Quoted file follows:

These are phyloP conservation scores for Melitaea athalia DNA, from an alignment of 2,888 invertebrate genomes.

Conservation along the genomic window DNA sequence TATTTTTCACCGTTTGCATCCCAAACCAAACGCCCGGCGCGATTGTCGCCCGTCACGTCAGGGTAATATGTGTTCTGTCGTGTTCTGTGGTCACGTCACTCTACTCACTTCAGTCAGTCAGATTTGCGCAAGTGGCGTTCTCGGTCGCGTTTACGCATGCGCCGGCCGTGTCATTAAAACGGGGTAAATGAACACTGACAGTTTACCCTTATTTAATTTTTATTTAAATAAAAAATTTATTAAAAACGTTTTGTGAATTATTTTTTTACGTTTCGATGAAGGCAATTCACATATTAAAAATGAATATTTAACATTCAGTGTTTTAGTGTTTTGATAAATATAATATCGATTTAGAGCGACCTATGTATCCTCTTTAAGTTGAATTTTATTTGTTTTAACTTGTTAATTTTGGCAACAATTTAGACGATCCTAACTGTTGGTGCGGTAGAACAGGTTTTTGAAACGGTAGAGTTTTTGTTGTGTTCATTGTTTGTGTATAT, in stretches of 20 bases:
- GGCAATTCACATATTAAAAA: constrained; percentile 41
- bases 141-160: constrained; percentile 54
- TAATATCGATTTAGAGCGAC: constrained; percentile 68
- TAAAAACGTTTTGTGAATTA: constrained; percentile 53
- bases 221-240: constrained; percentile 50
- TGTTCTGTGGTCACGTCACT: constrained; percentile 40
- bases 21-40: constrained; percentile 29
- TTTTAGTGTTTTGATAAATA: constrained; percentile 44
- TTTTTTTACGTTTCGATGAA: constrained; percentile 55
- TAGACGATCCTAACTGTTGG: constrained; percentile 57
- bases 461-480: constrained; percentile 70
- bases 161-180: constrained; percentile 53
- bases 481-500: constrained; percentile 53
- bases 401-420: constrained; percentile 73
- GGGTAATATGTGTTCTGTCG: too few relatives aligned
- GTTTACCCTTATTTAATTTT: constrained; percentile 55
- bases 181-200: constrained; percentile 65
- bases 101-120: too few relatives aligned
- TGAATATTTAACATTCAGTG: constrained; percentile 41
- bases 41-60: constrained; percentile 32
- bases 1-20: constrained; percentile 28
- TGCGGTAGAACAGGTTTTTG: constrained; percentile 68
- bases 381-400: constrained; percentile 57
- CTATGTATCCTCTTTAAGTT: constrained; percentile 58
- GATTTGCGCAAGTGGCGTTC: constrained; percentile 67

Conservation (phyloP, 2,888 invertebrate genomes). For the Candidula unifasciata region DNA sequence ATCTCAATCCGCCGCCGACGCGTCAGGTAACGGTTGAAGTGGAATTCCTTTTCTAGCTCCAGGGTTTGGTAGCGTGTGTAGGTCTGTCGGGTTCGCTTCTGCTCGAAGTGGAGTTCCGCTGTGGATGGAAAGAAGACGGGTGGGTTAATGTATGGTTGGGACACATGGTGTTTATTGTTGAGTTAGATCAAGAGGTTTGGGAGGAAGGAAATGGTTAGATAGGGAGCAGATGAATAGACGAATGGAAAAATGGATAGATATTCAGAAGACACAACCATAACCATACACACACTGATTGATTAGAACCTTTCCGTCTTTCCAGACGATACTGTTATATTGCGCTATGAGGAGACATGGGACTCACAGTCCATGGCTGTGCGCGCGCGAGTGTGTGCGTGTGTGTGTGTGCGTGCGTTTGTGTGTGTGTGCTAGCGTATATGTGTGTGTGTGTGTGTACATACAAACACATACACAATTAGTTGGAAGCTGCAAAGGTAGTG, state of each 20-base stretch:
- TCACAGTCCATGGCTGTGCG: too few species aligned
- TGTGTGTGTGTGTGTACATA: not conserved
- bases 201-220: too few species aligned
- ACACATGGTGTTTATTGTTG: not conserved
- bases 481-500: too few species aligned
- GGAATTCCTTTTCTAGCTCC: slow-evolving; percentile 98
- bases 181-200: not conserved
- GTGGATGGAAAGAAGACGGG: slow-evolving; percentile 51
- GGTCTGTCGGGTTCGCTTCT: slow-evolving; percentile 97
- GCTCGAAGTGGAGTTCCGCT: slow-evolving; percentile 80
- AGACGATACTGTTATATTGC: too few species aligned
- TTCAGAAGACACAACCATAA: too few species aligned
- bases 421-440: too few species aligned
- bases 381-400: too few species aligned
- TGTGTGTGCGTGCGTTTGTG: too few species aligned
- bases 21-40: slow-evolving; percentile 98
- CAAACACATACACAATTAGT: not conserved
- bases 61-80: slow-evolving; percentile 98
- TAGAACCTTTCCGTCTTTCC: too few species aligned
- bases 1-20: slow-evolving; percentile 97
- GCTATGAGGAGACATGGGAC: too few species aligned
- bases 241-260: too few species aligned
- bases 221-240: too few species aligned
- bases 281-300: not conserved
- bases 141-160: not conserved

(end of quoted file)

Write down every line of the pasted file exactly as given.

These are phyloP conservation scores for Melitaea athalia DNA, from an alignment of 2,888 invertebrate genomes.

Conservation along the genomic window DNA sequence TATTTTTCACCGTTTGCATCCCAAACCAAACGCCCGGCGCGATTGTCGCCCGTCACGTCAGGGTAATATGTGTTCTGTCGTGTTCTGTGGTCACGTCACTCTACTCACTTCAGTCAGTCAGATTTGCGCAAGTGGCGTTCTCGGTCGCGTTTACGCATGCGCCGGCCGTGTCATTAAAACGGGGTAAATGAACACTGACAGTTTACCCTTATTTAATTTTTATTTAAATAAAAAATTTATTAAAAACGTTTTGTGAATTATTTTTTTACGTTTCGATGAAGGCAATTCACATATTAAAAATGAATATTTAACATTCAGTGTTTTAGTGTTTTGATAAATATAATATCGATTTAGAGCGACCTATGTATCCTCTTTAAGTTGAATTTTATTTGTTTTAACTTGTTAATTTTGGCAACAATTTAGACGATCCTAACTGTTGGTGCGGTAGAACAGGTTTTTGAAACGGTAGAGTTTTTGTTGTGTTCATTGTTTGTGTATAT, in stretches of 20 bases:
- GGCAATTCACATATTAAAAA: constrained; percentile 41
- bases 141-160: constrained; percentile 54
- TAATATCGATTTAGAGCGAC: constrained; percentile 68
- TAAAAACGTTTTGTGAATTA: constrained; percentile 53
- bases 221-240: constrained; percentile 50
- TGTTCTGTGGTCACGTCACT: constrained; percentile 40
- bases 21-40: constrained; percentile 29
- TTTTAGTGTTTTGATAAATA: constrained; percentile 44
- TTTTTTTACGTTTCGATGAA: constrained; percentile 55
- TAGACGATCCTAACTGTTGG: constrained; percentile 57
- bases 461-480: constrained; percentile 70
- bases 161-180: constrained; percentile 53
- bases 481-500: constrained; percentile 53
- bases 401-420: constrained; percentile 73
- GGGTAATATGTGTTCTGTCG: too few relatives aligned
- GTTTACCCTTATTTAATTTT: constrained; percentile 55
- bases 181-200: constrained; percentile 65
- bases 101-120: too few relatives aligned
- TGAATATTTAACATTCAGTG: constrained; percentile 41
- bases 41-60: constrained; percentile 32
- bases 1-20: constrained; percentile 28
- TGCGGTAGAACAGGTTTTTG: constrained; percentile 68
- bases 381-400: constrained; percentile 57
- CTATGTATCCTCTTTAAGTT: constrained; percentile 58
- GATTTGCGCAAGTGGCGTTC: constrained; percentile 67

Conservation (phyloP, 2,888 invertebrate genomes). For the Candidula unifasciata region DNA sequence ATCTCAATCCGCCGCCGACGCGTCAGGTAACGGTTGAAGTGGAATTCCTTTTCTAGCTCCAGGGTTTGGTAGCGTGTGTAGGTCTGTCGGGTTCGCTTCTGCTCGAAGTGGAGTTCCGCTGTGGATGGAAAGAAGACGGGTGGGTTAATGTATGGTTGGGACACATGGTGTTTATTGTTGAGTTAGATCAAGAGGTTTGGGAGGAAGGAAATGGTTAGATAGGGAGCAGATGAATAGACGAATGGAAAAATGGATAGATATTCAGAAGACACAACCATAACCATACACACACTGATTGATTAGAACCTTTCCGTCTTTCCAGACGATACTGTTATATTGCGCTATGAGGAGACATGGGACTCACAGTCCATGGCTGTGCGCGCGCGAGTGTGTGCGTGTGTGTGTGTGCGTGCGTTTGTGTGTGTGTGCTAGCGTATATGTGTGTGTGTGTGTGTACATACAAACACATACACAATTAGTTGGAAGCTGCAAAGGTAGTG, state of each 20-base stretch:
- TCACAGTCCATGGCTGTGCG: too few species aligned
- TGTGTGTGTGTGTGTACATA: not conserved
- bases 201-220: too few species aligned
- ACACATGGTGTTTATTGTTG: not conserved
- bases 481-500: too few species aligned
- GGAATTCCTTTTCTAGCTCC: slow-evolving; percentile 98
- bases 181-200: not conserved
- GTGGATGGAAAGAAGACGGG: slow-evolving; percentile 51
- GGTCTGTCGGGTTCGCTTCT: slow-evolving; percentile 97
- GCTCGAAGTGGAGTTCCGCT: slow-evolving; percentile 80
- AGACGATACTGTTATATTGC: too few species aligned
- TTCAGAAGACACAACCATAA: too few species aligned
- bases 421-440: too few species aligned
- bases 381-400: too few species aligned
- TGTGTGTGCGTGCGTTTGTG: too few species aligned
- bases 21-40: slow-evolving; percentile 98
- CAAACACATACACAATTAGT: not conserved
- bases 61-80: slow-evolving; percentile 98
- TAGAACCTTTCCGTCTTTCC: too few species aligned
- bases 1-20: slow-evolving; percentile 97
- GCTATGAGGAGACATGGGAC: too few species aligned
- bases 241-260: too few species aligned
- bases 221-240: too few species aligned
- bases 281-300: not conserved
- bases 141-160: not conserved